And I had that very badly and I just was depressed and it just seemed all I could think about was, “I’m not doing as well on school as I could be. I’m not having, I don’t have enough friends.” Everything just seemed wrong. And I started to realize that is every day it got harder and harder to get out of bed. I just wanted to stay in bed and just pretend to pull the covers over my head and pretend I wasn’t, I didn’t have to do it. I thought, “My God, if this is the way of life, every day takes as long as yesterday took, this is going to a tough road.”
And I started to then, I came to the conclusion that this is not the way, you know, living with this constricting anxiety and fear and unhappiness wasn’t going to work. I didn’t want to live that way and so I made the decision, “I don’t care what it takes, I don’t want to my each day and every day to go like this.” I then reversed engineered from that and I said, “What’s the worst that could happen?” That’s basically what I said and I would play out these scenarios in my head, making up ridiculous things of how bad it could get. And I said, “I don’t care if I drop out of Harvard, if I’m homeless on the street, if I have to wake up and be this miserable then that clearly is not, you know, if these things happen they can't be that bad because I don’t want to be like this like I am right now.”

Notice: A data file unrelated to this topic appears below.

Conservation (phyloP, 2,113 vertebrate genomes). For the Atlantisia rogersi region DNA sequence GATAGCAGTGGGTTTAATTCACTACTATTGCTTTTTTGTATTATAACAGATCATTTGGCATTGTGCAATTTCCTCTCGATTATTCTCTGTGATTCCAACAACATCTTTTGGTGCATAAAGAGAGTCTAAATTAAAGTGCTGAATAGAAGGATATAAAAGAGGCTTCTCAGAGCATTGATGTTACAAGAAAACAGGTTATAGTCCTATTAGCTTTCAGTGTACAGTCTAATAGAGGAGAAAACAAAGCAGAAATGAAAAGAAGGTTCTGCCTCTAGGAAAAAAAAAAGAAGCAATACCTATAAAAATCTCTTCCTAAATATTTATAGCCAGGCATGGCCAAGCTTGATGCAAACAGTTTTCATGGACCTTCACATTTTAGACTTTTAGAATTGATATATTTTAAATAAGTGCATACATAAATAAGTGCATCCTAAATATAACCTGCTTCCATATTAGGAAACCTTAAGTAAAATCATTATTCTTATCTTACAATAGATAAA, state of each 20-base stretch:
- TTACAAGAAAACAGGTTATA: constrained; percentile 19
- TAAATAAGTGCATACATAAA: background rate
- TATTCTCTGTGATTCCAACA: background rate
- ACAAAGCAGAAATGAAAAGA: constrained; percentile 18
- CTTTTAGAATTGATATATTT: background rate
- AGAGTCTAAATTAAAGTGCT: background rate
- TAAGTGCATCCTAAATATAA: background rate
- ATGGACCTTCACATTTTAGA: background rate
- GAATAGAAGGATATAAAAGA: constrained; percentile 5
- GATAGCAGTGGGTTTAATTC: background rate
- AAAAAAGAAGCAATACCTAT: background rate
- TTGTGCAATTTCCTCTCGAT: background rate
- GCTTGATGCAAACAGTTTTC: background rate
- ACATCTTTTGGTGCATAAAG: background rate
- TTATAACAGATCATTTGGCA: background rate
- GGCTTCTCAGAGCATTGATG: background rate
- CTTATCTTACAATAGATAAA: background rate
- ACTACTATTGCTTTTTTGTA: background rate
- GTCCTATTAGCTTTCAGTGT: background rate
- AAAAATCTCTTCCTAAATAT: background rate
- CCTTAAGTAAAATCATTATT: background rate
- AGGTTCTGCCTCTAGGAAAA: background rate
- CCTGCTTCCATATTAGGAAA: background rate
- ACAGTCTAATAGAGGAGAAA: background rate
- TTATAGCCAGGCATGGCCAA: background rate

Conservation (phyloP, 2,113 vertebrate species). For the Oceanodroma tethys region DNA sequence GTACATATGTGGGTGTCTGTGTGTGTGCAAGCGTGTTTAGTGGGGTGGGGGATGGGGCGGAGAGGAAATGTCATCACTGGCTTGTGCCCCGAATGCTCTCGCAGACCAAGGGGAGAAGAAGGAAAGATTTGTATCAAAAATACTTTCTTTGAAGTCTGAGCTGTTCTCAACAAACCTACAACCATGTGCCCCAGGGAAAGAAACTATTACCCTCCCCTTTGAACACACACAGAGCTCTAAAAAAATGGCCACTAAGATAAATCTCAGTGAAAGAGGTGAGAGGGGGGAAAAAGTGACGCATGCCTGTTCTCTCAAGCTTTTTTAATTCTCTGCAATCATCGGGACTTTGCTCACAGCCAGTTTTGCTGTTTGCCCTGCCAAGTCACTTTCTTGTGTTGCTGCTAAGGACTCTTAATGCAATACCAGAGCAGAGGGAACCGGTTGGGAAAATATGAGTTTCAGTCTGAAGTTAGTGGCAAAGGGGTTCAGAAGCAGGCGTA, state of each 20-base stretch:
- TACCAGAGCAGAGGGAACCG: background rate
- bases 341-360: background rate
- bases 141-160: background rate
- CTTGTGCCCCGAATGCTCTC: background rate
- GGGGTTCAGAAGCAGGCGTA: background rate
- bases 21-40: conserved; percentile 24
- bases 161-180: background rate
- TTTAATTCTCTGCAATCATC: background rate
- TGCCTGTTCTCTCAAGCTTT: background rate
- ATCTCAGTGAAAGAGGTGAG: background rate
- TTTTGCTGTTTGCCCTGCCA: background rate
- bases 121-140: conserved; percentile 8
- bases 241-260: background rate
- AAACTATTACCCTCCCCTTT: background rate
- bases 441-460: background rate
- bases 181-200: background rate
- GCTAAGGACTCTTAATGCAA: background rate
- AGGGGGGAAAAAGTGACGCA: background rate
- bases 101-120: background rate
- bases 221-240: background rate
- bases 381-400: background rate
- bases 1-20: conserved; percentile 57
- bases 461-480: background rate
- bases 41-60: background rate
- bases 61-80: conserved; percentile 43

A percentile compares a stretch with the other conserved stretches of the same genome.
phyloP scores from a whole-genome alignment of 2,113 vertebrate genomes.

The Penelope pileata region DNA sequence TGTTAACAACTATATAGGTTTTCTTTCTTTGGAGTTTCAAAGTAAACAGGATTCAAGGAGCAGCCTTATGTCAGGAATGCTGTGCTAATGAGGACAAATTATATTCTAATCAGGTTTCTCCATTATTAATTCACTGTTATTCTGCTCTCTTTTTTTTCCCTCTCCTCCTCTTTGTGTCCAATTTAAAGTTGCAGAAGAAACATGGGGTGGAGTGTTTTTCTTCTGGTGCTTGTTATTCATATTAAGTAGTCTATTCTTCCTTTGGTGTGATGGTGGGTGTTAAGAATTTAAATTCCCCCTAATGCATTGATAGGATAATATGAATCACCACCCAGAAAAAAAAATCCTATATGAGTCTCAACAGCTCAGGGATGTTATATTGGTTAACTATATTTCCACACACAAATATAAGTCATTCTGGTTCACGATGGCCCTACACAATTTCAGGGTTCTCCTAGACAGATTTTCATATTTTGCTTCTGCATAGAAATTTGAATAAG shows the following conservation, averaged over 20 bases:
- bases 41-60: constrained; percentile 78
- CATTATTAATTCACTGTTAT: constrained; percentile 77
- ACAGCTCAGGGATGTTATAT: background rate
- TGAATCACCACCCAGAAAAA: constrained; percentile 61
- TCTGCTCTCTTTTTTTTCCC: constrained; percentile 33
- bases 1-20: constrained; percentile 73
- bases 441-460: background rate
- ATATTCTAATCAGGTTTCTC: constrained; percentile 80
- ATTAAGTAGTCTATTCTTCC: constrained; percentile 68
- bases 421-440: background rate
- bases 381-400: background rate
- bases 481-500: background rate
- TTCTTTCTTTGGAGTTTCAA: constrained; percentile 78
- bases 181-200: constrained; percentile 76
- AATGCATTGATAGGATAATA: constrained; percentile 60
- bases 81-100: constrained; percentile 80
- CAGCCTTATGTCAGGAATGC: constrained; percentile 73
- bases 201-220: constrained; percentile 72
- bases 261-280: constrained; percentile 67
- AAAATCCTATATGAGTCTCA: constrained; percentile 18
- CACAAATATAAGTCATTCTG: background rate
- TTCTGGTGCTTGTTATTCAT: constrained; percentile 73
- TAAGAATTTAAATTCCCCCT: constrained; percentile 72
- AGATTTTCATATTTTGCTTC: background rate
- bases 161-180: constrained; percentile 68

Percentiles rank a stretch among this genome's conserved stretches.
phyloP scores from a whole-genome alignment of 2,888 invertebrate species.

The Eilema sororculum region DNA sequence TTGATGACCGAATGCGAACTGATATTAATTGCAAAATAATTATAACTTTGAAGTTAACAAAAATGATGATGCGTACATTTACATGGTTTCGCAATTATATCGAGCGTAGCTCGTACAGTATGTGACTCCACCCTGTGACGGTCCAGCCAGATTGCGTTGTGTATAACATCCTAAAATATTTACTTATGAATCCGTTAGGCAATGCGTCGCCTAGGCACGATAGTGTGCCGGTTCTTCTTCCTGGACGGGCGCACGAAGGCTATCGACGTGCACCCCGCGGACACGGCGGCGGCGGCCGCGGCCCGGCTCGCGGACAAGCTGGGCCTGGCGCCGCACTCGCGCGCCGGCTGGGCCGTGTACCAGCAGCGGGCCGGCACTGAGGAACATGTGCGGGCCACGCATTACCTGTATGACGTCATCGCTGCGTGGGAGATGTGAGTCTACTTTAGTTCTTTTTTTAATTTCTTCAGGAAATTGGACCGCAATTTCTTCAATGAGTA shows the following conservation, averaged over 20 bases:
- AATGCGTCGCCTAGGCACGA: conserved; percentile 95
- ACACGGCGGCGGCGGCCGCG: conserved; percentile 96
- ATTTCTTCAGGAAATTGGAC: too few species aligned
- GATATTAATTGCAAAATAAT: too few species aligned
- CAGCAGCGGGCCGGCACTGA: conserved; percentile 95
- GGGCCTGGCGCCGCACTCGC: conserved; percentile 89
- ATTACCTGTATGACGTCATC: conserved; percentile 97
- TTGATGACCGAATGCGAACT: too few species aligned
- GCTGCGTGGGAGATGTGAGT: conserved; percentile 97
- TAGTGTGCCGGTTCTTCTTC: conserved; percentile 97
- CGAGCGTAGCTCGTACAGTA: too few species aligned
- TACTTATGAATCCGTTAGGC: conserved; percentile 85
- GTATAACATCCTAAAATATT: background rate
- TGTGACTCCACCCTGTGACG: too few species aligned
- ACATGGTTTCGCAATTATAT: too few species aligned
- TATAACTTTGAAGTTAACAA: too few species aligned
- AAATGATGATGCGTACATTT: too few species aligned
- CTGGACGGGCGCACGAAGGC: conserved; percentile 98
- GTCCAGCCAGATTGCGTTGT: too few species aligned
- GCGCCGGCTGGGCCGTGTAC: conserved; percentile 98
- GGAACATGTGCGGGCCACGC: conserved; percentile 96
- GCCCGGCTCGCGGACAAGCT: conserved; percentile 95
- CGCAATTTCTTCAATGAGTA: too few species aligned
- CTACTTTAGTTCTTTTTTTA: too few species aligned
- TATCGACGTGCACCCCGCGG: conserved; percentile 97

It was using examples really extremely to get used to the things that I was really afraid of. The reality is fear exists mostly in your head. You’re not getting, most of our fear mechanisms, why we are afraid, those come from early human evolution when we were running away from saber to tigers and we were scared of giant animals that could rip our heads off. But now we apply those to things that just exist in our heads only. So things that literally could never happen or are almost impossible to happen suddenly have this power to cause us to constrict like we were encased to our death. That’s what you need to kind of dissociate and pull apart. And I use that construct of what’s the worst that could happen and just got very, very comfortable with it. Of course none of it ever did.
Julie: OK, so the key is asking yourself what’s the worst that could happen?
Peter Hopkins: Exactly.
Julie: And then you see that of course you can move forward.
Peter Hopkins: Exactly.
Julie: Thank you.
Peter Hopkins: You’re welcome.